Real estate investing is a proven method of wealth building but is not without risk. Asset protection for Arizona real-estate investors takes many forms, from insurance and risk management to proper legal structuring.
What we share is based on nearly two decades of experience and having a front row seat to many of the issues that have wiped out real estate investors including during the 2008 recession. One glaring mistake not listed below? Failure to diversify. We saw far too many people who were so heavily invested in concentrated R.E. holdings that they lacked any reasonable level of liquidity and had little or no cash or equivalent assets when the market collapsed. This meant even people with eight and nine figure net-worth levels were largely wiped out, while more "average" successful people lost everything they had ever worked for.
Asset Protection: 10 Rules for Arizona Real Estate Investors
1. Understand the limits and extent of the personal guarantees you sign. Many investors will sign as jointly and severally liable for six or seven figures in total debt when they only own 20% of the deal, as one example. Limit your liability % to match your ownership % where possible or you'll be responsible for your partners debts too;
2. Avoid signing blanket personal guarantees, be specific or the bank will value what you own at pennies on the dollar and try to take it all;
3. Protect yourself from your renters, their guests and business invitees, you are liable for all of them and their health, welfare and safety. Have specific leases, written policies on conduct and the use of the properties and ENFORCE penalties for violating them;
4. Have leases, indemnity agreements and other legal docs drafted by a lawyer, or at least reviewed by a lawyer BEFORE you use them. Asking us what we think after the fact is useless as is relying on your estate planning trust or "RLT".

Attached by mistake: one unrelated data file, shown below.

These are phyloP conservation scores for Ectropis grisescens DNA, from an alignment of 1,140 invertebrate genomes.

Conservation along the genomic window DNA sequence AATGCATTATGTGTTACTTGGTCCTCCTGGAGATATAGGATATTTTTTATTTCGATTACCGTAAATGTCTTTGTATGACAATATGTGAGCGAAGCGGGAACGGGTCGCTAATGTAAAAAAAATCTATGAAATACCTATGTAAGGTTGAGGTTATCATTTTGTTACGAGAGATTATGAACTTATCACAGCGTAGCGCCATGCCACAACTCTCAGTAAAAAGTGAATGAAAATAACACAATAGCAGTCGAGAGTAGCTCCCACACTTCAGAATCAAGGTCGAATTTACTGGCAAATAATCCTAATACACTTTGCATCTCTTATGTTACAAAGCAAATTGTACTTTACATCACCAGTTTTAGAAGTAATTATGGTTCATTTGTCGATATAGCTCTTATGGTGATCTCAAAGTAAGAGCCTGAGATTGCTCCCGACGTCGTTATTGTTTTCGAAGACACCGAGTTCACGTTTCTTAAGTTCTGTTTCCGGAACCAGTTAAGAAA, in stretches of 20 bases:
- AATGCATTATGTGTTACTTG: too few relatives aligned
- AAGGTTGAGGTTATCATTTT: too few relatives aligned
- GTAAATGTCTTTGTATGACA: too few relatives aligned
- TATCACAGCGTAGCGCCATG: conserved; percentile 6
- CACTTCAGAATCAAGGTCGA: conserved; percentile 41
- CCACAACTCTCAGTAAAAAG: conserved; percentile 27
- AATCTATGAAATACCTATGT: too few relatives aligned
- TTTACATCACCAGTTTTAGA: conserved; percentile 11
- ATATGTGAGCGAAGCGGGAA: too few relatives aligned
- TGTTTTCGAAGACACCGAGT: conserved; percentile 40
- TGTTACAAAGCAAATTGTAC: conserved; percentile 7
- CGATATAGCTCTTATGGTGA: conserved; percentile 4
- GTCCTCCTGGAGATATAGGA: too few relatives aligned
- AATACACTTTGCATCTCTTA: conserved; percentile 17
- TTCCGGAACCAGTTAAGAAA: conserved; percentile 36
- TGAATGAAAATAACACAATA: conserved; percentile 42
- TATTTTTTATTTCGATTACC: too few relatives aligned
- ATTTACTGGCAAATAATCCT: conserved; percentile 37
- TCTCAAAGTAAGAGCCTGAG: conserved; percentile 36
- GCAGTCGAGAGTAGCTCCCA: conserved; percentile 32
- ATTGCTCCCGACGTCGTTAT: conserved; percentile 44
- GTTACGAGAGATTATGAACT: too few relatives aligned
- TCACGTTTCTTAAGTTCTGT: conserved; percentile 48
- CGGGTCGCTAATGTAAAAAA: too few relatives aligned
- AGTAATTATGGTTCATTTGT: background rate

5. Heavily insure against liability incurred on the property. You will almost always be more collectible and better lawsuit target than your renters and insurance is your most cost effective and predictable first line of defense;
6. Don't put too many eggs in one basket. Divide properties based on use, equity and danger or liability. If you have multiple pieces of property in a single LLC, for instance remember that ALL of them are potentially at stake for an exposure at one property;
7. Adequately insure yourself against loss and property damage, as distinct from liability. Use only top rated national carriers that you can sue if they don't pay under the policy as they should. Yes, this is common, “bad-faith” lawyers exist for a reason. Remember that vacant property is often not covered by general loss and liability insurance after as little as 30 days if you don't let the insurance company know and pay them extra;
8. Get professional accounting help to maximize deductions. Using strategies like energy studies, property tax reviews and cost segregation studies to reduce your fixed long term costs and maximize what you get to keep;
9. Implement personal asset protection planning TODAY and consult with experienced legal counsel on how you are protected and which of your other personal assets are at risk and should be made legally distinct. If he or she says, “just by more insurance” get better help. I personally turned away over 50 "former" millionaires seeking help in 2009 alone because they called too late for anyone to help them. Nearly all of them had high dollar estate plans in place from so-called top law firms and had never been told that the estate planning (death planning) they had in place in the form of a Revocable Living Trust would not protect them. Shockingly, the same lawyers that dropped the ball and left their clients exposed then wanted to implement asset protection planning and now hold themselves out as asset protection experts. They weren't then and they aren't now;
10. Get ALL the right insurance. If you are professional manager you need general liability, E&O (like professional malpractice) and potentially D&O insurance (directors and officers) if you are a director or officer of a company that may be personally named for professionals acts or omissions, i.e. “I made the call that re-enforcing the balcony railings was too expensive…”
This list is just a starting point, always get personal legal advice that accounts for your unique fact pattern.
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